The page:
It is a savage
whiplash of a game. Teams are trimmed to six players, with sticks and goals
shortened and the passing tightened. Like hockey, it moves with no time-outs
and no out-of-bounds, a demolition derby of nose dives on concrete floors and
suicidal, full-court charges through a gantlet. The flow of blood would have
delighted Attila the Hun.
In Canada a
pyramid of "boxla" leagues, from pee-wee to pros, developed rapidly,
but the hub of American lacrosse was in Maryland, an area generally lacking in
empty hockey rinks. The new game was dismissed as a novelty—the pitch-and-putt
of lacrosse. Only the Iroquois Indians of upstate New York embraced it when it
came south in the early 1920s. They sensed that the spirit and free style of
the box game was closer to the lacrosse of their ancestors, when the goals,
ironically, were sometimes set as much as a mile apart, and hundreds of
warriors scrapped over the roll of hard leather in training for battle.
Occasionally the game served as the battle itself, a lesson in civilization
their white conquerors never learned.
Box lacrosse was
supposed to revolutionize spectator sport in Syracuse when it came off the
reservation in 1933. It was the inspiration of Robert F. Kenefick, fast-talking
promoter and sports editor of the
Syracuse Journal—and it folded in two years.
To round up a team, Kenefick advertised in his newspaper for players, expecting
20 or 30 whites from the local schools and 30 or so Indians at the try-outs.
What he got was 70 Indians, between the ages of eight and 69 and a single white
man. Only half a dozen of the players were promising, so he went recruiting at
the St. Regis reservation near Hogansburg, N.Y.
"I rounded up
five Mohawks and talked them into coming down to Syracuse with me," he
said. "I put 'em up in this hotel downtown and took 'em around the corner
to see these strippers. You understand, these mugs were straight out of the
woods. I had a call later that night from the hotel to get 'em out of there.
They were tearing the place apart."
Onondagas from the Nedrow reservation and the five sobered Mohawks, Kenefick
announced the formation of the Syracuse Red Devils box lacrosse team. He
dressed them in showboat red shorts and jerseys and sewed nickel-head profiles
on the front. And he gave them phony names to make believers out of the
Syracuse public—"Mad Dog" Gibson, "Big Bear" George and a guy
called "Long-Time-No-Sleep," whose name was sufficient evidence of his
ferocity. Oren Lyons was the goalkeeper and Buffalo Pierce the star. Kenefick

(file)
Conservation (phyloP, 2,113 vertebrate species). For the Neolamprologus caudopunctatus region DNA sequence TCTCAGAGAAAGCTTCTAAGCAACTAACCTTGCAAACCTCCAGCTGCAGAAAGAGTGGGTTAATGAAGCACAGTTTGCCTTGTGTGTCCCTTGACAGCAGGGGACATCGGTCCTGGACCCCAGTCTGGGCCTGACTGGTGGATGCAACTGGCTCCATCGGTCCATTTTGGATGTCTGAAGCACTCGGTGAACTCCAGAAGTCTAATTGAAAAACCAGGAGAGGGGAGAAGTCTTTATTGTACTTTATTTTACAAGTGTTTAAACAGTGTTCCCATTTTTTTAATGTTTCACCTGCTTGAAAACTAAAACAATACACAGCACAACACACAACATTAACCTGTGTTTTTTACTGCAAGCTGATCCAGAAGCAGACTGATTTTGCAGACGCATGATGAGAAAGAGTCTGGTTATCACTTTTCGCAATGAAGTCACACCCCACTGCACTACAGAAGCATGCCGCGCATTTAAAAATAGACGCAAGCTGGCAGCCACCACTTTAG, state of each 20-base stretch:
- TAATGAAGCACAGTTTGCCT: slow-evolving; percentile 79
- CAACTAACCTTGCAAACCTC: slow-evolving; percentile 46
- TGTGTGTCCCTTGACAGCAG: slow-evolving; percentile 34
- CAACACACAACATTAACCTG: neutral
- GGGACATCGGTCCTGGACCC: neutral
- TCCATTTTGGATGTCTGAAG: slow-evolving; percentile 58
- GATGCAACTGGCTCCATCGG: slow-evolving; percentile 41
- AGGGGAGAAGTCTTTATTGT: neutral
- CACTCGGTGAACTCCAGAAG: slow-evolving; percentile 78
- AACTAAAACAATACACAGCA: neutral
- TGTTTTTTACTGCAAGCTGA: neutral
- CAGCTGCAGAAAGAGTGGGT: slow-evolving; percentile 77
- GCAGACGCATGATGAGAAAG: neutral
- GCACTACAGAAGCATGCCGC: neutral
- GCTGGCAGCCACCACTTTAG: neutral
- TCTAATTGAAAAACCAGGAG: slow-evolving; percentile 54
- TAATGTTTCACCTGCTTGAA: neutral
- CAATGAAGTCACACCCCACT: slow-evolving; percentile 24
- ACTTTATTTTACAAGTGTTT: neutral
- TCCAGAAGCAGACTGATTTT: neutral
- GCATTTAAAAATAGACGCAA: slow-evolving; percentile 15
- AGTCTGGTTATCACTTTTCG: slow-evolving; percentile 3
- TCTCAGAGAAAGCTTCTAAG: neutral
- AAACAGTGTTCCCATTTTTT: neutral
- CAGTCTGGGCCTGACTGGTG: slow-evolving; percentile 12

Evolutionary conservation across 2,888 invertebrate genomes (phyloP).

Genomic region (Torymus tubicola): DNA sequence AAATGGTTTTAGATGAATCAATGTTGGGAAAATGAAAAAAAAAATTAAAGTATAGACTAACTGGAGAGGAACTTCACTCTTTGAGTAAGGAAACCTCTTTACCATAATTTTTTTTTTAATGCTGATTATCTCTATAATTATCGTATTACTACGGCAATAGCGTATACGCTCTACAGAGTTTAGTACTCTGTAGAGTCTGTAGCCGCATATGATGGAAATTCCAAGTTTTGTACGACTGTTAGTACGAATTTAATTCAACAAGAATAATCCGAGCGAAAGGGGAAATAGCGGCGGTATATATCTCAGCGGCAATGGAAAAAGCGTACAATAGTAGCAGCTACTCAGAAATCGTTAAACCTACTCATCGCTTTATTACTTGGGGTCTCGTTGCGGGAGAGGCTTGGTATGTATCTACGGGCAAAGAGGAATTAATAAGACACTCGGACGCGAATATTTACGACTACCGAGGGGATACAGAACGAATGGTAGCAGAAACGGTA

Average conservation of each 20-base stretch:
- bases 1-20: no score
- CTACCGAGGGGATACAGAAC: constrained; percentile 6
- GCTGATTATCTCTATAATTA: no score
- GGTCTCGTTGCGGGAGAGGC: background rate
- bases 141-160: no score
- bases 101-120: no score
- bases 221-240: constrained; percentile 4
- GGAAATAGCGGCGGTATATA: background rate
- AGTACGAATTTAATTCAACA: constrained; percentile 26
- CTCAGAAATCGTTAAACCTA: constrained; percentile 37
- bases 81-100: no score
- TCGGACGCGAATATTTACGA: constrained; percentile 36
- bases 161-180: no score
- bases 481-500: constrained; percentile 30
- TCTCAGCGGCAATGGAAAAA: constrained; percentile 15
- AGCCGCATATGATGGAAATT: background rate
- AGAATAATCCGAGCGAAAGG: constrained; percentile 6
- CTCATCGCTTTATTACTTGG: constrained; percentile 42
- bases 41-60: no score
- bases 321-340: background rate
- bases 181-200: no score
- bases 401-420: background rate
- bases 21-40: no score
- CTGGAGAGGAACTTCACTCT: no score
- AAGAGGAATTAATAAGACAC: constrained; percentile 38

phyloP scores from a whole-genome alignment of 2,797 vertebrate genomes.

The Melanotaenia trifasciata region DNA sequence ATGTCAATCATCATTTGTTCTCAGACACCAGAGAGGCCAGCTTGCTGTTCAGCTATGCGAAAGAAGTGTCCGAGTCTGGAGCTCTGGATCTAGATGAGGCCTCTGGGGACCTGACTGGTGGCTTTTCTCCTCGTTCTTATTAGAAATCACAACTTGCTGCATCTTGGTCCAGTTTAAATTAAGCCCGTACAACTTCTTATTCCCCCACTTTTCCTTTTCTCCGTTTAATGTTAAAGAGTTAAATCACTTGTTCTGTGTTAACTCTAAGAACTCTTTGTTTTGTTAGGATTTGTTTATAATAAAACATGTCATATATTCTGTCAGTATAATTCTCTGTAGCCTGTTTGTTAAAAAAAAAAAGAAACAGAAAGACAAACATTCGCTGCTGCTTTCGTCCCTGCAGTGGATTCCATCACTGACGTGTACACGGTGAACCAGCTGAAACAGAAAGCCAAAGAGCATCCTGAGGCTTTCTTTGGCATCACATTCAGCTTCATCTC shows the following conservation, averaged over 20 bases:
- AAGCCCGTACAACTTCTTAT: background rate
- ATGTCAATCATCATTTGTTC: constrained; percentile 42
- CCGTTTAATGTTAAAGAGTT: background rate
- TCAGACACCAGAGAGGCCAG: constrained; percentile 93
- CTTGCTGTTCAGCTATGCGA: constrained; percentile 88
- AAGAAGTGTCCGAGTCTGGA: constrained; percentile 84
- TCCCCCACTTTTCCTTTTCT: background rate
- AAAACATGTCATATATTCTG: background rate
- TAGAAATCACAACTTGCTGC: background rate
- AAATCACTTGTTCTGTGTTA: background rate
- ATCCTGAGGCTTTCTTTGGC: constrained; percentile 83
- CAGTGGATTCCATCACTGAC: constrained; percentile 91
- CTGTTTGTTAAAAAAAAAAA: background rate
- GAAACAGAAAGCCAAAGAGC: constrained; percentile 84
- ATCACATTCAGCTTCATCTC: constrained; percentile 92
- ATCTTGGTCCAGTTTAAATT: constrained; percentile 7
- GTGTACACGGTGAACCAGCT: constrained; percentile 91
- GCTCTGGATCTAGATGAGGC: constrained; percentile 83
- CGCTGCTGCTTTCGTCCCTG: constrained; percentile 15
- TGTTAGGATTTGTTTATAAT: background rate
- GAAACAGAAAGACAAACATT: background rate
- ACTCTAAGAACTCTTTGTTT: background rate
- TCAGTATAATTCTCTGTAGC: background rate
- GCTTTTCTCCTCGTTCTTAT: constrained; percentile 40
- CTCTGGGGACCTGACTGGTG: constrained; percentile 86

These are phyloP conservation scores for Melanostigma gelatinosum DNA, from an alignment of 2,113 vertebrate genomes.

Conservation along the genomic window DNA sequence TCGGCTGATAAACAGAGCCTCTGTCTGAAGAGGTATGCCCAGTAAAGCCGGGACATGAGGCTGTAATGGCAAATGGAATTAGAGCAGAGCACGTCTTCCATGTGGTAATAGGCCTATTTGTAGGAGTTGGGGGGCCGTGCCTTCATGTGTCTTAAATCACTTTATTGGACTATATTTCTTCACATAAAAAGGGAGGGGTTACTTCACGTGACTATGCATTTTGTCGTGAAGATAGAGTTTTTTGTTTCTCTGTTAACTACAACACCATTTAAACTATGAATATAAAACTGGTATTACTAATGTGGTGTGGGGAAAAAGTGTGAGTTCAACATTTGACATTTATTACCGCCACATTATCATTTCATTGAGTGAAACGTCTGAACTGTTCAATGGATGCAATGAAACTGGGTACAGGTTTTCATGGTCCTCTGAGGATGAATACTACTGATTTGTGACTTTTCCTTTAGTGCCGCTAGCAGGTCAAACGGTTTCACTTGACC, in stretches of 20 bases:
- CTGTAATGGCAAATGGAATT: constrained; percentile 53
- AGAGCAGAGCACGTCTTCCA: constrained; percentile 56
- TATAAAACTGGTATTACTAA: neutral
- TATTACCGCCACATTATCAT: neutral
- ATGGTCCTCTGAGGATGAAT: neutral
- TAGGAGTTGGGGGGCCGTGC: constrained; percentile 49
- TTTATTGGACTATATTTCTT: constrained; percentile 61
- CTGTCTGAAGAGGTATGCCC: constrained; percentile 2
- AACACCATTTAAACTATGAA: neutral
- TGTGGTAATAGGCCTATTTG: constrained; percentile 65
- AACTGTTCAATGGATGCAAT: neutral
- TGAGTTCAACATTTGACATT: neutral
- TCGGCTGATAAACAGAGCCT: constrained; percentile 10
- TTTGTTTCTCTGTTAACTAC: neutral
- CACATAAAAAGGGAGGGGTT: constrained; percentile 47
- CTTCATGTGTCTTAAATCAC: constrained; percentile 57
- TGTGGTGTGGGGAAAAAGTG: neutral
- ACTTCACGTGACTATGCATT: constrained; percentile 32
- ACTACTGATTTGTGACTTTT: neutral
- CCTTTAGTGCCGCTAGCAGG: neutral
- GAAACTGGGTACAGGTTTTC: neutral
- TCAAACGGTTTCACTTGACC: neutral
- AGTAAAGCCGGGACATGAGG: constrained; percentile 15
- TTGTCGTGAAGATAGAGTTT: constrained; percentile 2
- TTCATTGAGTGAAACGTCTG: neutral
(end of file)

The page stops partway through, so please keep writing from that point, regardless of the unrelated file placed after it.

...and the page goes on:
never bothered to rename Pierce, who earned his nickname in football as a
running back for the semipro Oakwood Knights. Anyway, Buffalo's mother called
much about the publicity," Buffalo says. "We got 10 bucks a game and I
supported my family with that, plus my football money. In those days you'd do
anything for a buck."
One must suppose
that Syracusans found better ways to spend their bucks than watching a bunch of
Indians beat each other over the head. The Red Devils went the way of the
Charleston, and box lacrosse buried itself once more on the reservation.
It was not until
1969 that the Indians themselves came up with the North American Lacrosse
Association. It now includes the Syracuse Warriors, the Six Nations from
Ontario, Senecas from Newtown, N.Y., Mohawks from St. Regis as well as teams
from Morrisburg, Ontario, Akron, N.Y., Niagara Falls, N.Y. and Caughnawaga near
establish a professional circuit, a standing goal since the demise of the Red
Devils, failed again this spring. Kenefick had a variety of excuses—the white
population could not identify with an all-Indian team; nobody wanted to watch a
game indoors during the summer; nobody really understood the sport. Warrior
Coach Lou Jacques blames it simply on a lack of financial backing. The league
is held together only through the willingness of the players. The season lasts
from May to September, with games twice a week—a lot of time and pain for no
Oliver Hill, a
30-year-old Onondagan and president of the NALA since 1970, used to climb up
and down extra steel columns while at work to keep in shape for lacrosse. There
was never enough time to just plain work out. Construction paid. Lacrosse did